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Editorial Musings with Basil Ramsey

Ancient and modern


Preparing to be absurd


Having spent the major part of my life in music, I have repeatedly found myself in natural gravitation to an appropriate musical mood when friction between incidents in daily living and natural responses springs up. I tread dangerous ground, for normal reaction would surely bring instant denouncement to this apparently absurd notion.

As this is a mere ramble I'm prepared to be absurd, although it is folly to be even faintly dogmatic. I believe that this thought of musical comparisons in unlikely situations first struck me when I was mentally freewheeling against a background of sensible but uninspiring music on radio. The likelihood of such a situation I decided was not just 'unlikely' but more than likely on a regular basis.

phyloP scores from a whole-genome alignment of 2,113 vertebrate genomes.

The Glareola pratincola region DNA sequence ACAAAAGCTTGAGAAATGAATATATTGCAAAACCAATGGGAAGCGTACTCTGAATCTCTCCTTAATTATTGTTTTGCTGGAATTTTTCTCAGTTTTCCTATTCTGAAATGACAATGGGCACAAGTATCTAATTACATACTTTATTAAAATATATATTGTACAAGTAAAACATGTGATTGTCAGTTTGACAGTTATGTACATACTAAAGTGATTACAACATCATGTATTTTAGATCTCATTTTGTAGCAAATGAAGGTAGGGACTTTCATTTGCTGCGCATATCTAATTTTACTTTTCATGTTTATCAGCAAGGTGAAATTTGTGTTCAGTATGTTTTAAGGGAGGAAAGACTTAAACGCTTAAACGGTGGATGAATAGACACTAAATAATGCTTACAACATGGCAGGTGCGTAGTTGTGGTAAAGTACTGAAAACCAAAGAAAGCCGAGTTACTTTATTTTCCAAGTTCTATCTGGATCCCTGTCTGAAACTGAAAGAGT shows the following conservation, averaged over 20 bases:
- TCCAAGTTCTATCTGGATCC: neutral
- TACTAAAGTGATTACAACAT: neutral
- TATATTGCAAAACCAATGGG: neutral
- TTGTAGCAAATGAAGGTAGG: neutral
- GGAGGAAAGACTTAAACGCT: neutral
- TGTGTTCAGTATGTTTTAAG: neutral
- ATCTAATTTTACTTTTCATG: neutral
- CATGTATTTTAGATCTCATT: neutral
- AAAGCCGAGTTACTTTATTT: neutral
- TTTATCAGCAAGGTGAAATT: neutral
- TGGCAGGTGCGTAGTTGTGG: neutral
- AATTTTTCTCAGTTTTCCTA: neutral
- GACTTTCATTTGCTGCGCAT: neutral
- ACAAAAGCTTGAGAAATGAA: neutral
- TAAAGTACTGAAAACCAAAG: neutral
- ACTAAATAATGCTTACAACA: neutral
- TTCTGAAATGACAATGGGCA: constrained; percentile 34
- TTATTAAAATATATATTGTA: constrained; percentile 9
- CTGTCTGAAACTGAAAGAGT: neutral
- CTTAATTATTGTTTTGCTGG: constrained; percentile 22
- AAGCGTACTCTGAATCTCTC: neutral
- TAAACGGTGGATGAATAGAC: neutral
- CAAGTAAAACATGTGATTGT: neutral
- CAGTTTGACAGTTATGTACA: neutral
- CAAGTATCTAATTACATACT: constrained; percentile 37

This simply accepted the fact that dull music exists in much greater quantity than interesting music -- which I believe, given the desire, could provide a mountain of useless data.

The sensible answer to this casts dull music into oblivion, but evades the subjective response that 'dull' can still be emotive and defined in a million ways. This presents a viable reason for deciding that each of us has a personal basis for qualifying our reaction to music. In other words, stop fussing and get on with the listening. There's only one person to please and a stupefying quantity of music that came from a heart, and looks for hearts to complete its journey. The rest is history, ancient and modern.


Copyright © 11 April 2002 Basil Ramsey, Eastwood, Essex, UK




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